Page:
New Media in “Shop Life”
November 15, 2012

If you’ve been on one of our apartment tours before, you know that they’re hands-on to a degree; educators often pass around replicas of historic objects, or copies of historic newspaper clippings or census records related to the tour content. But high-tech, hands-on media in our tours and exhibits is an exciting first for the Museum.

Along with a re-created German saloon, a key feature of our new “Shop Life” exhibit,  is an interactive, touchscreen table created by Potion Design. The table expands upon the stories of family-run businesses that occupied 97 Orchard Street over more than a century. When objects—a photo album, a folded apron, a microphone—related to those historic businesses are placed on the table, they activate a menu of multimedia options. You can then “choose your own adventure” with the touch of a finger; you might listen to an interview excerpt, or take a virtual tour of old Orchard Street. Together, the table’s physical and digital components tell a multi-sensory story.

Images on the Potion-designed Touch Screen Table relate to the objects chosen by each visitor

Images on the Potion-designed Touch Screen Table relate to the objects chosen by each visitor

Making antique objects come to life with 21st-century technology is easier said than done. Allison Farber from the Potion Design team says, “Creating a cohesive design that feels in-context for the three eras in which the stores operated was a challenge. In the end we scaled the design back to highlight the objects and artifacts and allowing them to literally take the spotlight. Using technology in conjunction with these items brings them to life a a new way.”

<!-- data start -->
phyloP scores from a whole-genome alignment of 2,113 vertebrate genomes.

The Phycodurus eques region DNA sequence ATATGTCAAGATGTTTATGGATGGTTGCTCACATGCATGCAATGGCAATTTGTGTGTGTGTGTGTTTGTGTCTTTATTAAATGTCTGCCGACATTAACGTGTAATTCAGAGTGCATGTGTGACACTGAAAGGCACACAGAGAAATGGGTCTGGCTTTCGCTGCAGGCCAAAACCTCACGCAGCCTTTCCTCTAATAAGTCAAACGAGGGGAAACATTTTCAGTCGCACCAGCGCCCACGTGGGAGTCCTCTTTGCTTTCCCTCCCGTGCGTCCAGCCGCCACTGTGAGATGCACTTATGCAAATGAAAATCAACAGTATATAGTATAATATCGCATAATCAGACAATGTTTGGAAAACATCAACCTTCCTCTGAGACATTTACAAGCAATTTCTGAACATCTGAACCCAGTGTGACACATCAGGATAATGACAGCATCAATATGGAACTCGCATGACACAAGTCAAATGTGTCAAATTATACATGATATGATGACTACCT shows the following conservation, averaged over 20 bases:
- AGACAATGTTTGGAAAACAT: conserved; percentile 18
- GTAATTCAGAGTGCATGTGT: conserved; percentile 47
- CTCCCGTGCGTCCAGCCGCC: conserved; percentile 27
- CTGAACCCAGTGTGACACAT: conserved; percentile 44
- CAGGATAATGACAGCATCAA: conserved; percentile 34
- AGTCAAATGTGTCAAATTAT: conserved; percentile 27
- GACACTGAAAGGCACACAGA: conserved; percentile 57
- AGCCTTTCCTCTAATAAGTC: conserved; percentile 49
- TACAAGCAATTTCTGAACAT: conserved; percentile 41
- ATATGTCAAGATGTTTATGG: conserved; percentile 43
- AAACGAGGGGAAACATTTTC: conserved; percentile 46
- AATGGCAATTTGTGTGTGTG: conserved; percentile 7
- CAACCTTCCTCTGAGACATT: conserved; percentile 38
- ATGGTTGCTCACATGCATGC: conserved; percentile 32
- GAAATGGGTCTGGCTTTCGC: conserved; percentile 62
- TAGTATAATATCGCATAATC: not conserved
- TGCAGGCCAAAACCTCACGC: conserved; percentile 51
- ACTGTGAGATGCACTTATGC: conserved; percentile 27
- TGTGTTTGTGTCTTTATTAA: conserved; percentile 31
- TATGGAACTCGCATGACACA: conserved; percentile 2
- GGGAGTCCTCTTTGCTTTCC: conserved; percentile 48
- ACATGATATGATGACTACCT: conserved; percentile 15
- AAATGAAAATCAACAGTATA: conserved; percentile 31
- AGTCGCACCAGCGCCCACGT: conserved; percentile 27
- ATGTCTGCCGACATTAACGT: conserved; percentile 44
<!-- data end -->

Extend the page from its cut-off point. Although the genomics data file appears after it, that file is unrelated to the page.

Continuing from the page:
Max Marcus' 1930s-era auction house formerly at 97 Orchard Street.

At the interactive table you can meet the butchers at 97 Orchard Street who fell victim to the kosher meat riots of 1902, when protestors sent a brick sailing through the shop window. You can experience the sights and sounds of Depression-era Orchard Street, when it was lined with wholesalers; auctioneer Max Marcus, at 97 Orchard, was among them. You can meet the owners of a discount undergarment shop a few decades later, and hear from former residents how they learned to haggle in the 1970s-era “bargain district” of the Lower East Side. (No matter the decade, Orchard Street was  bustling!)

“Shop Life” is open now for limited preview tours, and opens officially on December 3. We’d love to know what you think of our first foray into interactive digital media! Tweet your feedback to @tenementmuseum or find us on Facebook.

—Posted by Amanda Murray